Chapter 1: Jonah is lost at sea

The word of the Lord comes to Jonah (who was the son of Amittai) and Jonah is told to cry against Nineveh. Instead, he flees on a ship going to Tarshish. This angers the Lord and he sends a great storm to catch up to the ship. As Jonah sleeps, the mariners cast lots to ascertain who is responsible for this great storm; they find out that it is Jonah. Jonah suggests that they throw him overboard. The mariners are reluctant to resort to this extreme measure, but do so when the storm does not quiet down. As the mariners throw Jonah overboard, they pray that they may not perish because of Jonah.

 

After Jonah is thrown overboard, the sea is calmed. “Now the Lord had prepared a great fish to swallow up Jonah. And Jonah was in the belly of the fish three days and three nights.” (Jonah 1:17)

 Whale Of A Time

Chapter 2: The Whale “vomits” out Jonah

Jonah prays within the belly of the fish. “…I cried by reason of mine affliction unto the Lord, and he heard me; out of the belly of hell cried I, and thou heardest my voice.” (Jonah 2:2) Jonah describes the waters compassing him about with weeds wrapped around his head. The Lord has brought up Jonah’s life from corruption, and Jonah responds with thanksgiving, looking towards God’s holy temple. The fish vomits out Jonah onto dry land. “And the Lord spake to the fish, and it vomited out Jonah upon the dry land.” (Jonah 2:10)

Chapter 1 + Summary of Obadiah

Chapter 1 + Summary of Obadiah

Obadiah is one of the smallest books in the bible at about 1 ½ pages long, and includes only one chapter.

Chapter 1: Obadiah Prophesies Downfall of Edom

Obadiah has a vision, and in that vision he sees…

Edom will be made small among the nations. Though it ascends as high as an eagle, it shall be brought down. The judgment on Edom will be complete and not like when robbers and grape gatherers leave some grapes behind.  The house of Jacab shall be a fire, and the house of Joseph a flame, but the house of Esau shall be stubble. The children of Israel shall possess the land of the Canaanites. Saviors shall come to Mount Zion to judge the mountains of Esau, and the kingdom shall be the Lord’s.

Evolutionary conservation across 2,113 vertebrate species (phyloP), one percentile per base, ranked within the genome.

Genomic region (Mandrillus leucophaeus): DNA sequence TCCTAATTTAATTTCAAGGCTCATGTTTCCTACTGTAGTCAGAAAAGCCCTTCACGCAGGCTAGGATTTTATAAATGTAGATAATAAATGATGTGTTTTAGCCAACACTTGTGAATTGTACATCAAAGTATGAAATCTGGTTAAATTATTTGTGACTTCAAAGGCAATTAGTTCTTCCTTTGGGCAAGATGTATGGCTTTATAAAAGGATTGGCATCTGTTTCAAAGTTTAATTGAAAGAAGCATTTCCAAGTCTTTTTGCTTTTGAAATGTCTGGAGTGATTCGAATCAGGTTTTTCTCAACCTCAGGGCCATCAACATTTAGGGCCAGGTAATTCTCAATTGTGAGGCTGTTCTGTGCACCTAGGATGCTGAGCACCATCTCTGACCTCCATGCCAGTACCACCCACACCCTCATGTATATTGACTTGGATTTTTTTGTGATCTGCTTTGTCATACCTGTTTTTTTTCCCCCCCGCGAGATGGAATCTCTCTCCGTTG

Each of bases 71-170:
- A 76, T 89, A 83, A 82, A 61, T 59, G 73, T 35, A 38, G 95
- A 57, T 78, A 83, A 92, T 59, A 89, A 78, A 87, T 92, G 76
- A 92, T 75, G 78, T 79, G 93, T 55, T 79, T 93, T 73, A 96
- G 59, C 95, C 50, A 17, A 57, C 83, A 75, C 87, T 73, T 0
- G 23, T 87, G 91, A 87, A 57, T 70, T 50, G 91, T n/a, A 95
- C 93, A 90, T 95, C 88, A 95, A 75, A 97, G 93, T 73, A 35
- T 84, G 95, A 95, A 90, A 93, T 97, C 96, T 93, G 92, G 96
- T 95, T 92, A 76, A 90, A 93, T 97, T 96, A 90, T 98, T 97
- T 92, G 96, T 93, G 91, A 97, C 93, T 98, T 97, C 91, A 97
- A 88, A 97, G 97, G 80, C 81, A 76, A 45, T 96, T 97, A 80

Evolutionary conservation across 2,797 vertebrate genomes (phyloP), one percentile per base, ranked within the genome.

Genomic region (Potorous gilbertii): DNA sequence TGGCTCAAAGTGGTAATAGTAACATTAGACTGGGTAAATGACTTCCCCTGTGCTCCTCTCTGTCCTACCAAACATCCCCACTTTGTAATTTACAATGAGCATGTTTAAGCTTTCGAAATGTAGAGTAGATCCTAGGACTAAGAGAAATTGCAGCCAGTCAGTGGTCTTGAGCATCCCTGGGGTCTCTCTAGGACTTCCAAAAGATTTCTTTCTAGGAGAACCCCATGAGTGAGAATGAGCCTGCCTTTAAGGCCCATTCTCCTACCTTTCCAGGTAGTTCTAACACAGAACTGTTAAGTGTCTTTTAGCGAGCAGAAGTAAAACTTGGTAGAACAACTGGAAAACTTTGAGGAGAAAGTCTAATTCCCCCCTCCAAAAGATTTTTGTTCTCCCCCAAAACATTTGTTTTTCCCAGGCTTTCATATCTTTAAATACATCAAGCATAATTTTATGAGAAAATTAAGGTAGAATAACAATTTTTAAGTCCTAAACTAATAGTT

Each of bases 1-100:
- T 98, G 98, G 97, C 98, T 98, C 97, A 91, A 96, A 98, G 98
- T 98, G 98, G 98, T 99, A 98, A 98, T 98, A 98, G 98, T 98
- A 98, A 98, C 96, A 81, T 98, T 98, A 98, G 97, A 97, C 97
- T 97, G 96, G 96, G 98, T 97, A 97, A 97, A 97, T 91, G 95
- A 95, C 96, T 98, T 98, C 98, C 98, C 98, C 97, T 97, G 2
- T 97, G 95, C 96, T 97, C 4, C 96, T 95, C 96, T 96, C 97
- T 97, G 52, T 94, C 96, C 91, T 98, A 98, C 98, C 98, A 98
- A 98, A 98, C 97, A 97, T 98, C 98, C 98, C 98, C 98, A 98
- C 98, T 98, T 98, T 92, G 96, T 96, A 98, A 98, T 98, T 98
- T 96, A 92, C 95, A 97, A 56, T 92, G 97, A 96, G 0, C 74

Summary of Amos

Summary of Amos

Chapter by Chapter:

Amos 1-2: The Lord Judges Syria, Tyre and Edom/The Lord will Judge Moab, Judah and Israel

Amos 3-4: Prophets/The Lord makes things hard, so we remember

Amos 5-6: Seek the Lord and do good/Woe unto them of Zion

Amos 7-9: Amos, a prophet of God/A time of famine: The Great Apostasy/The Restoration

Amos, an older contemporary of Hosea and Isaiah, was active c. 750 BCE during the reign of Jeroboam II, making the Book of Amos the first biblical prophetic book written (presumably). Amos lived in the kingdom of Judah but preached in the northern kingdom of Israel. His major themes were of social justice, God’s omnipotence and role as creator, and divine judgment.

We also learn about the important roles of Prophets, the coming of a Spiritual Famine known as “The Apostasy” and a future Restoration of the Lord’s Gospel

Amos 7-9

Amos 7-9

Scripture Thought (What I Learned):

Today, we see wars and hear of rumors of wars just as the Bible predicted. However we see so many people turn away from the scriptures and turn to other methods of finding truth, wisdom and knowledge. I have spoken to many people throughout my life in school, work, strangers in the store, etc. A majority of the people I have spoken to, regarding religious or spiritual matters are looking for the truth, but have expressed to me that they know not where to find the truth.

I can’t count the times that I have heard something to the effect as; “I just hate religions, because they all fight. I just believe in God and that is all that is needed”. God never intended for people to fight over His gospel, I am sure He knew it would happen, but it is NOT His desire for it to happen. With the dozens, maybe even hundreds of religions out there it is no wonder people wander “… to and fro…” (Amos 8:12) There is a spiritual famine today, which was caused by an Apostasy, where people turned away from the Lord.